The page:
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Chefs grill as bikers rev

Brian Elkins isn’t about to let anyone in on the secret to his special marinade.
Elkins, cooker for EB’s Barbecue Team out of Charlotte, said that out of all the food he grills, smokes and cooks, his chicken’s probably brought home the most trophies.
The key to those prizes, he said, is a secret marinade that the chicken sits in for hours before cooking.
And keeping that recipe under wraps is crucial to his success, so don’t even think he’ll give you a sneak peak.
“I’d have to kill you then,” Elkins said.
EB’s Barbecue and other professional barbecue teams converged on the courtsquare Friday and Saturday as part of the Doug Herbert Hog Happenin’. This is the fourth year the event has been held in downtown Lincolnton.

Motorcycles of all shapes, sizes and colors lined Main Street Friday and Saturday during Hog Happenin.’ Jenny Walling / LTN Photo

Hog Happenin’ is a regional bike rally and Kansas City Barbeque Society sanctioned North Carolina State Championship Cook-off that brings motorcycle owners, barbecue teams and visitors from all over the region to Lincolnton.
Bikers parked their motorcycles along the street. Some revved the engines and cruised around the courtsquare.
Visitors milled around, gazing at the shining bikes and taking in the aromas that filled the air.
Teams arrived late Friday afternoon and began setting up and cooking. They cooked through the night in preparation for Saturday’s judging.
The team from west Lincoln’s Mitchem’s Kitchen started cooking around 2:30 a.m., said restaurant owner and county commissioner Carrol Mitchem.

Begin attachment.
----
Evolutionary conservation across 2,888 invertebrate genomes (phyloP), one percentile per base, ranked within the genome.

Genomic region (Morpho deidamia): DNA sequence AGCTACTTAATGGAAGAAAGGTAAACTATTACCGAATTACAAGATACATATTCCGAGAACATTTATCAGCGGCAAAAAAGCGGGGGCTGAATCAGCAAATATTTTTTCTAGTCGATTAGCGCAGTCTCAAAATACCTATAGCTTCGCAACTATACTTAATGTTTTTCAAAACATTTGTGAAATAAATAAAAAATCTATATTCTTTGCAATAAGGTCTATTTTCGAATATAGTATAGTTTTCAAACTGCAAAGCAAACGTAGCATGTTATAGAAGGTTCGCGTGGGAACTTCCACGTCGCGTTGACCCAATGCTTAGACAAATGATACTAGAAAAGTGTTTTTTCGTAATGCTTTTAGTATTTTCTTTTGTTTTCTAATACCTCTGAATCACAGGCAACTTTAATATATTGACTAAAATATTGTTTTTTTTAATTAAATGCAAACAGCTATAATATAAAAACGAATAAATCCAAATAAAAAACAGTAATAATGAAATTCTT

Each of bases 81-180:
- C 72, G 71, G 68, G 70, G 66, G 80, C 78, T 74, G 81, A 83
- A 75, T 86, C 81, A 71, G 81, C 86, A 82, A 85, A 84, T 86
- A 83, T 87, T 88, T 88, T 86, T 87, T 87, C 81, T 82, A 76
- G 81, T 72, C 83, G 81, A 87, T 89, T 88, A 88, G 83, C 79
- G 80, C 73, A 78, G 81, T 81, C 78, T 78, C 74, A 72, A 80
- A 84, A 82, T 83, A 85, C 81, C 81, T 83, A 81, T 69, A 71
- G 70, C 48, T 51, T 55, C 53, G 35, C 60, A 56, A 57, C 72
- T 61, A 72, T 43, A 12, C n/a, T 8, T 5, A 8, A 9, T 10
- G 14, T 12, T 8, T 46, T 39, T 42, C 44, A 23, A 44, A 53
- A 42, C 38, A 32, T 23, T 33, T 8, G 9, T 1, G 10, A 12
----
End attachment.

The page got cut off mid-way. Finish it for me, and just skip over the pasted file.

Besides competing in the cook-off, Mitchem’s Kitchen offered up its tasty fare for sale to the public.
Mitchem and his team cooked up 100 pounds of barbecue, 50 pounds of chicken and 15 to 20 racks of ribs.
Cookers take the competition seriously.
They cook more than enough food for the contest and then pick out the best to enter. Dishes are judged on taste, tenderness and presentation.
EB’s fired up 18 thighs, four butts, two briskets and three racks of ribs. Since teams could only enter one dish in each category, they then had to pick and choose which was the best.
The brisket, cookers agreed, is the biggest challenge in the competition. You never know how the meat will turn out, so it takes a lot of work, they said.
Mitchem cooks his brisket over an open flame for two hours, applies a special rub, wraps it in tin foil and dumps in a can of beer.
Since it’s the toughest part, it takes “long, slow cooking in order to tenderize it,” he said. “It’s a challenge to cook the beef brisket.”
Elkins agreed.
“You can cook two briskets, and one you could eat with no teeth, and the next one you might not be able to eat with a meat grinder,” he said. by Alice Smith

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